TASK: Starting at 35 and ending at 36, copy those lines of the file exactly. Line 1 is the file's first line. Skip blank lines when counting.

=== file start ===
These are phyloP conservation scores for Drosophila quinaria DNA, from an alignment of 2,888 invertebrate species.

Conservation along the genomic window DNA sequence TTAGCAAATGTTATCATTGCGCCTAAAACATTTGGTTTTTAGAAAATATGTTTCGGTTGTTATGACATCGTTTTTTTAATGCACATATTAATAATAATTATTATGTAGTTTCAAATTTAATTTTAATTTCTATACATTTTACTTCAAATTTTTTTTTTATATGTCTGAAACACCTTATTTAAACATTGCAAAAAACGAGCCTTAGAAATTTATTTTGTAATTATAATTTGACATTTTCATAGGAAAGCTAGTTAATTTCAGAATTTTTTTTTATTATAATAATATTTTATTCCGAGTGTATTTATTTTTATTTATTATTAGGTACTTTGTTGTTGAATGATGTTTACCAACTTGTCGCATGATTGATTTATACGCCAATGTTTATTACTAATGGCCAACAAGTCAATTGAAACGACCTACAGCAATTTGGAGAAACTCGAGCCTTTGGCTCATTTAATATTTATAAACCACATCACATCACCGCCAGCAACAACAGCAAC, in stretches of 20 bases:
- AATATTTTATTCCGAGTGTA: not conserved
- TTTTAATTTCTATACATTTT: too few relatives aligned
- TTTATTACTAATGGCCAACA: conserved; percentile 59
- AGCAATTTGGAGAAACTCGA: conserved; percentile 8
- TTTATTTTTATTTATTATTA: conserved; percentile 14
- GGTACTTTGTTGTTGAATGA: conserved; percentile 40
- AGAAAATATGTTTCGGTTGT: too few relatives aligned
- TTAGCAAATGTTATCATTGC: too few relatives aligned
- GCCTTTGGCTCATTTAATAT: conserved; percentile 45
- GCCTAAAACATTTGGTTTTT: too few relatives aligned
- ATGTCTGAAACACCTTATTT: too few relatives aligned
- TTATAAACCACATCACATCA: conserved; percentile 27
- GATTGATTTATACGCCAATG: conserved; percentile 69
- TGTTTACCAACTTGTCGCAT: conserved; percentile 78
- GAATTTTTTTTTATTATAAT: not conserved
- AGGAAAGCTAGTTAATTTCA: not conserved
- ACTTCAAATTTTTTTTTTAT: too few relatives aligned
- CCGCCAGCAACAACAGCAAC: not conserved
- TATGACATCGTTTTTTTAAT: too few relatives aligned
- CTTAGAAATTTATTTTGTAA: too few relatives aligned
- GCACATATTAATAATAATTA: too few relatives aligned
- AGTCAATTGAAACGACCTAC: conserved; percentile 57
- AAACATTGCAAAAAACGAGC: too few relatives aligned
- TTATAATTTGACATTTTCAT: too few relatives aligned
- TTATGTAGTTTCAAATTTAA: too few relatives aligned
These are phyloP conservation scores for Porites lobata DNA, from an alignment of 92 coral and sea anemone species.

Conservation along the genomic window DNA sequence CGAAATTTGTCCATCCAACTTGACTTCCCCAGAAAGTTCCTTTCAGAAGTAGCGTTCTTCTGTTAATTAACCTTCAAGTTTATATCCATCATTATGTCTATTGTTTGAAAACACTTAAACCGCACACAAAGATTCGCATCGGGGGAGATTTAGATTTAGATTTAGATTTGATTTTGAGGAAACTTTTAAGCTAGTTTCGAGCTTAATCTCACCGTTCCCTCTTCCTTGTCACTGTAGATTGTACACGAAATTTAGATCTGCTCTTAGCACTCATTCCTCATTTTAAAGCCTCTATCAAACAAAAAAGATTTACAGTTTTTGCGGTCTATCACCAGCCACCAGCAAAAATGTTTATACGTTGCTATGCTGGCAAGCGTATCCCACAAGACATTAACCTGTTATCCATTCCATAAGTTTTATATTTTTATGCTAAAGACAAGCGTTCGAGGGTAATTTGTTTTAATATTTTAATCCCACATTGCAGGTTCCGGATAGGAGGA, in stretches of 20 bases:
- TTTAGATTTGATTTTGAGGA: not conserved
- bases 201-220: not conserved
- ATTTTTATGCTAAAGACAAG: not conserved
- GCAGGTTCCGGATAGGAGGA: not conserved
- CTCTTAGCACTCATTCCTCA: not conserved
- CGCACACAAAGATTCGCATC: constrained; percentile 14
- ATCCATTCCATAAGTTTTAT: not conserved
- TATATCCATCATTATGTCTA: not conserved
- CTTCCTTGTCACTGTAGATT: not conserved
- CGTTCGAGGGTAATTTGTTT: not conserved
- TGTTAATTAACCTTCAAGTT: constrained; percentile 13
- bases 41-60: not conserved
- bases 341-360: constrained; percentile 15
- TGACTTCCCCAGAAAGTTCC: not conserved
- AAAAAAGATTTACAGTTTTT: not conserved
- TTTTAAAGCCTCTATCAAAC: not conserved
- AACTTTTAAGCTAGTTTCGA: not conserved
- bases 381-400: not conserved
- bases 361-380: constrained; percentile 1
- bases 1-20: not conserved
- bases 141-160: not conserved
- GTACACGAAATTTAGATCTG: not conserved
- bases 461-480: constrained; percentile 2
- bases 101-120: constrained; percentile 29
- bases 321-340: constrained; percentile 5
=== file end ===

- CGCACACAAAGATTCGCATC: constrained; percentile 14
- ATCCATTCCATAAGTTTTAT: not conserved